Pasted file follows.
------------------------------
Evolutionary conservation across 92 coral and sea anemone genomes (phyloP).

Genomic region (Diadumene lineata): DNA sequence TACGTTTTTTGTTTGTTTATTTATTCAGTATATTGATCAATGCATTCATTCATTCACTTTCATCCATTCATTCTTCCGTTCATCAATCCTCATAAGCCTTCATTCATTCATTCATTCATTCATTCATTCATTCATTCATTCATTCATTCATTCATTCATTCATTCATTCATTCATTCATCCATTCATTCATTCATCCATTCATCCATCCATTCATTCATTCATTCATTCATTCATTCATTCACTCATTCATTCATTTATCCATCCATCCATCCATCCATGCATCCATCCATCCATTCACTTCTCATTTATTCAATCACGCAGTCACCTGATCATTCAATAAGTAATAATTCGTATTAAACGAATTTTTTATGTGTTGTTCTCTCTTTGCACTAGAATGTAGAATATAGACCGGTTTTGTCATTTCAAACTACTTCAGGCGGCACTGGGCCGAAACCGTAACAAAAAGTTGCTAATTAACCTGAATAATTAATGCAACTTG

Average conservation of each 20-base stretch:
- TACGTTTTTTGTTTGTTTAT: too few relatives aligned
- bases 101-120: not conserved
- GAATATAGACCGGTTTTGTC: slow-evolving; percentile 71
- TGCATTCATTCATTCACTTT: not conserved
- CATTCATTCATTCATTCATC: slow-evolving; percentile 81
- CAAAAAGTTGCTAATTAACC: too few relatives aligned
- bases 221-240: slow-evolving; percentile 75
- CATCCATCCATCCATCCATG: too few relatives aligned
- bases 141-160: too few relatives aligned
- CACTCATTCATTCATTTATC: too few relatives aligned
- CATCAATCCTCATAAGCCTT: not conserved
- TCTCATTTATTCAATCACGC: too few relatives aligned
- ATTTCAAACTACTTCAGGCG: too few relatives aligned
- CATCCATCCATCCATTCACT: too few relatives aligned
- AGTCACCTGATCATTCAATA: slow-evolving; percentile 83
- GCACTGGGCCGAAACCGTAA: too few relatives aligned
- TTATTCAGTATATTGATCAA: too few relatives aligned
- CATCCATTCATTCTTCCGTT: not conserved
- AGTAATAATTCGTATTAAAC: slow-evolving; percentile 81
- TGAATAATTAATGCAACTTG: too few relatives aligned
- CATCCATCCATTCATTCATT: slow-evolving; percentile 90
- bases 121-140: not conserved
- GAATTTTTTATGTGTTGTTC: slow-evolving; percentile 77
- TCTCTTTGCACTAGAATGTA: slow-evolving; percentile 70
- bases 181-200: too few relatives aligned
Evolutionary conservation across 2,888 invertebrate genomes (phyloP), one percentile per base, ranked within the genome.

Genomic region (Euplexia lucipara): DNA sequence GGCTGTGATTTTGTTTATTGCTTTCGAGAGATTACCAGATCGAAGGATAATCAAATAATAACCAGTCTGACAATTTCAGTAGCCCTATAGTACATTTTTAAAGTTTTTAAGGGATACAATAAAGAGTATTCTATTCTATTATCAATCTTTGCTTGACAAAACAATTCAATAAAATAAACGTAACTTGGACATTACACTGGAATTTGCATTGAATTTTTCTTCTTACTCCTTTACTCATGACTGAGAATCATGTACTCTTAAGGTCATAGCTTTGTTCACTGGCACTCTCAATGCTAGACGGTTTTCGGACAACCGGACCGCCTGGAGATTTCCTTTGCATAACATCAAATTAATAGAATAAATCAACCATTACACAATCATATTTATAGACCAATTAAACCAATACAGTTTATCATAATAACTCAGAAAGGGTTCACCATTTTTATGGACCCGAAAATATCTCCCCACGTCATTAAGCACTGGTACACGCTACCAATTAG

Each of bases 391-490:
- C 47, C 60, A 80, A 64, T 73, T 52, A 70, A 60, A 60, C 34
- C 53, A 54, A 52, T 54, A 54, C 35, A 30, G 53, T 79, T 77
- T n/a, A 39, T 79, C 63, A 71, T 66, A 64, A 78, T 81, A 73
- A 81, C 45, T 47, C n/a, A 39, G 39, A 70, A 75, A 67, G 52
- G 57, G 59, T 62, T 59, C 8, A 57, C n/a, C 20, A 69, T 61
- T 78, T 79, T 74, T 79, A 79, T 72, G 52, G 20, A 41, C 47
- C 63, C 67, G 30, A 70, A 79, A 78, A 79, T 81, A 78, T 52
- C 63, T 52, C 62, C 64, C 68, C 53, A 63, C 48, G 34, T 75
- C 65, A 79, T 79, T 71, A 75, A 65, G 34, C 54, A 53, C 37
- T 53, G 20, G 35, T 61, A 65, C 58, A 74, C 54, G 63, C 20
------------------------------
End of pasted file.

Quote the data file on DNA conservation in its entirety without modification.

Evolutionary conservation across 92 coral and sea anemone genomes (phyloP).

Genomic region (Diadumene lineata): DNA sequence TACGTTTTTTGTTTGTTTATTTATTCAGTATATTGATCAATGCATTCATTCATTCACTTTCATCCATTCATTCTTCCGTTCATCAATCCTCATAAGCCTTCATTCATTCATTCATTCATTCATTCATTCATTCATTCATTCATTCATTCATTCATTCATTCATTCATTCATTCATTCATCCATTCATTCATTCATCCATTCATCCATCCATTCATTCATTCATTCATTCATTCATTCATTCACTCATTCATTCATTTATCCATCCATCCATCCATCCATGCATCCATCCATCCATTCACTTCTCATTTATTCAATCACGCAGTCACCTGATCATTCAATAAGTAATAATTCGTATTAAACGAATTTTTTATGTGTTGTTCTCTCTTTGCACTAGAATGTAGAATATAGACCGGTTTTGTCATTTCAAACTACTTCAGGCGGCACTGGGCCGAAACCGTAACAAAAAGTTGCTAATTAACCTGAATAATTAATGCAACTTG

Average conservation of each 20-base stretch:
- TACGTTTTTTGTTTGTTTAT: too few relatives aligned
- bases 101-120: not conserved
- GAATATAGACCGGTTTTGTC: slow-evolving; percentile 71
- TGCATTCATTCATTCACTTT: not conserved
- CATTCATTCATTCATTCATC: slow-evolving; percentile 81
- CAAAAAGTTGCTAATTAACC: too few relatives aligned
- bases 221-240: slow-evolving; percentile 75
- CATCCATCCATCCATCCATG: too few relatives aligned
- bases 141-160: too few relatives aligned
- CACTCATTCATTCATTTATC: too few relatives aligned
- CATCAATCCTCATAAGCCTT: not conserved
- TCTCATTTATTCAATCACGC: too few relatives aligned
- ATTTCAAACTACTTCAGGCG: too few relatives aligned
- CATCCATCCATCCATTCACT: too few relatives aligned
- AGTCACCTGATCATTCAATA: slow-evolving; percentile 83
- GCACTGGGCCGAAACCGTAA: too few relatives aligned
- TTATTCAGTATATTGATCAA: too few relatives aligned
- CATCCATTCATTCTTCCGTT: not conserved
- AGTAATAATTCGTATTAAAC: slow-evolving; percentile 81
- TGAATAATTAATGCAACTTG: too few relatives aligned
- CATCCATCCATTCATTCATT: slow-evolving; percentile 90
- bases 121-140: not conserved
- GAATTTTTTATGTGTTGTTC: slow-evolving; percentile 77
- TCTCTTTGCACTAGAATGTA: slow-evolving; percentile 70
- bases 181-200: too few relatives aligned
Evolutionary conservation across 2,888 invertebrate genomes (phyloP), one percentile per base, ranked within the genome.

Genomic region (Euplexia lucipara): DNA sequence GGCTGTGATTTTGTTTATTGCTTTCGAGAGATTACCAGATCGAAGGATAATCAAATAATAACCAGTCTGACAATTTCAGTAGCCCTATAGTACATTTTTAAAGTTTTTAAGGGATACAATAAAGAGTATTCTATTCTATTATCAATCTTTGCTTGACAAAACAATTCAATAAAATAAACGTAACTTGGACATTACACTGGAATTTGCATTGAATTTTTCTTCTTACTCCTTTACTCATGACTGAGAATCATGTACTCTTAAGGTCATAGCTTTGTTCACTGGCACTCTCAATGCTAGACGGTTTTCGGACAACCGGACCGCCTGGAGATTTCCTTTGCATAACATCAAATTAATAGAATAAATCAACCATTACACAATCATATTTATAGACCAATTAAACCAATACAGTTTATCATAATAACTCAGAAAGGGTTCACCATTTTTATGGACCCGAAAATATCTCCCCACGTCATTAAGCACTGGTACACGCTACCAATTAG

Each of bases 391-490:
- C 47, C 60, A 80, A 64, T 73, T 52, A 70, A 60, A 60, C 34
- C 53, A 54, A 52, T 54, A 54, C 35, A 30, G 53, T 79, T 77
- T n/a, A 39, T 79, C 63, A 71, T 66, A 64, A 78, T 81, A 73
- A 81, C 45, T 47, C n/a, A 39, G 39, A 70, A 75, A 67, G 52
- G 57, G 59, T 62, T 59, C 8, A 57, C n/a, C 20, A 69, T 61
- T 78, T 79, T 74, T 79, A 79, T 72, G 52, G 20, A 41, C 47
- C 63, C 67, G 30, A 70, A 79, A 78, A 79, T 81, A 78, T 52
- C 63, T 52, C 62, C 64, C 68, C 53, A 63, C 48, G 34, T 75
- C 65, A 79, T 79, T 71, A 75, A 65, G 34, C 54, A 53, C 37
- T 53, G 20, G 35, T 61, A 65, C 58, A 74, C 54, G 63, C 20